Be sure to watch the video above! I’d love to hear what you think. Oh and here’s a similar project in which a computer plays Minesweeper on another computer using a webcam – wow!
You can download my fun Pong game from here. (1.20 MB)
This was a very exciting project. In my opinion, one of the coolest webcam based projects I’ve done so far. I entered the world of webcams after working on CamCapture – a project based on a Coding4Fun article by Scott Hanselman. :) Webcams are fun but I sometimes wonder why they’re called Webcams. I never use them for online video conversations! In my opinion, they should be simply called USB cameras. :)
It’s been a long time since my last blog post. I was a bit busy and wasn’t getting time for blogging. Anyway, I did something cool and thought you people would like it. I’ve been working mostly with webcams over the last couple of months. I wanted to do something different for a little change and found sound a very interesting way of communicating with robots/computers. I created a sound sensor for my Microbric Viper Robot to give it the ability to respond to claps and whistles. I had to work extra hard on this project as things weren’t getting done as quickly as they usually do. The basic idea was that the sensor would send the PIC a logic 1 if the loudness of the sound coming in to the microphone exceeds a certain threshold and 0 otherwise. So, the sensor compares the microphone voltage to a reference voltage, and sends a logic 1 if the microphone output is higher (however, my signal is inverted because of the way I set up the op-amp as a comparator in my circuit). I had to experiment a lot on a breadboard before I had the circuit working perfectly. Here’s the final circuit I ended up with:
Since I didn’t have an oscilloscope at home, I turned my computer into an oscilloscope by using PC-Oscilloscope by Christian Zeitnitz. This software works with a sound card. It doesn’t have a fast sampling rate, but it’s good enough for testing this circuit. Parallel port based oscilloscopes are probably a little faster, but I didn’t have time to make one. In the oscilloscope, the signal from the sensor is a nice series of sharp spikes.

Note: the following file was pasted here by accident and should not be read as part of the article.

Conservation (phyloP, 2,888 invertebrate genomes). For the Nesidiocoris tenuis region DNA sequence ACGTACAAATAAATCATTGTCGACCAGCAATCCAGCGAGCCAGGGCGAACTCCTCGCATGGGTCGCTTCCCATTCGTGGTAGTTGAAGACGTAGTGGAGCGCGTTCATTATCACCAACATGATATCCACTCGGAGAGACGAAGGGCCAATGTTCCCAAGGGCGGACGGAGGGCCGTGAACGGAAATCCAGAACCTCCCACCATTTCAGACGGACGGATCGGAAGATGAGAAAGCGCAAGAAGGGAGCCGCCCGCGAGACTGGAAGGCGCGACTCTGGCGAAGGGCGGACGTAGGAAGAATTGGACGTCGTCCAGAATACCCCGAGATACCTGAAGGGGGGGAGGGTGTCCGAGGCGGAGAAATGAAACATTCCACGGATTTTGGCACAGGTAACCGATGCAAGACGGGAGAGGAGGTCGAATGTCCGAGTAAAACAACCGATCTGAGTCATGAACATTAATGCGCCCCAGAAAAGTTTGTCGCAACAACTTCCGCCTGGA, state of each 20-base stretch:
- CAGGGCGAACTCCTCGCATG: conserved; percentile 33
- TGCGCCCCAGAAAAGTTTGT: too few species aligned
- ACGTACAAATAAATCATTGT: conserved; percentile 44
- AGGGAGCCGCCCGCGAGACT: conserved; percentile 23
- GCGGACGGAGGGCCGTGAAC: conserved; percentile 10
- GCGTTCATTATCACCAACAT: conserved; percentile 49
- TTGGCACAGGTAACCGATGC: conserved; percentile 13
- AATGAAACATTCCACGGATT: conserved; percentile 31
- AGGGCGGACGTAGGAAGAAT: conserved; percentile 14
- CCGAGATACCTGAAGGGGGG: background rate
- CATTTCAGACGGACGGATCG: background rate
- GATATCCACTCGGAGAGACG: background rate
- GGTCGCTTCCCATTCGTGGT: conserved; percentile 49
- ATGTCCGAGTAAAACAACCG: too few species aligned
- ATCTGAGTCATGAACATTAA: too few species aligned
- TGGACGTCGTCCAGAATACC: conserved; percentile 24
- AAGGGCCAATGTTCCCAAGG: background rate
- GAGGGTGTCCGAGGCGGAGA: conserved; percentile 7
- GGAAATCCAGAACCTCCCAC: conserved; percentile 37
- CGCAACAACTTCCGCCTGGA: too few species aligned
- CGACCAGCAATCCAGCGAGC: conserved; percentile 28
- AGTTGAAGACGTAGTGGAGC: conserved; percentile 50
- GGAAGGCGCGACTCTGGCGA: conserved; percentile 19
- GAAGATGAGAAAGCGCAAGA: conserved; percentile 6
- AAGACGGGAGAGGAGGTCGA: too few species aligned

This was a fairly simple project, but it took much longer than usual. Well, I have some more cool ideas for sound sensors. ;) Keep visiting!
I've been playing around with the Microbric Viper robot construction kit over the last couple of days. The Viper uses a Basic Atom microcontroller which can be programmed in BASIC. These robots can also be controlled with a computer using an IR transmitter. I'm using an Iguanaworks IR tranceiver which works with a serial port for my projects.
Well, since I love webcams, I decided to turn my Viper into a simple laser following robot! I've mounted a small wireless webcam on top of the robot. The webcam, transmits video to my computer. My computer determines the position of the laser in the camera's field of view and tries to move the robot towards it. As far as the software is concerned, I'm using a modified version of my Autonomous RC Car code. Watch the video above. I think the next step could be to mount the camera on a servo motor. That way, the robot would be able to scan its surroundings by rotating the camera! I also plan to try object tracking with this robot. That would be fun!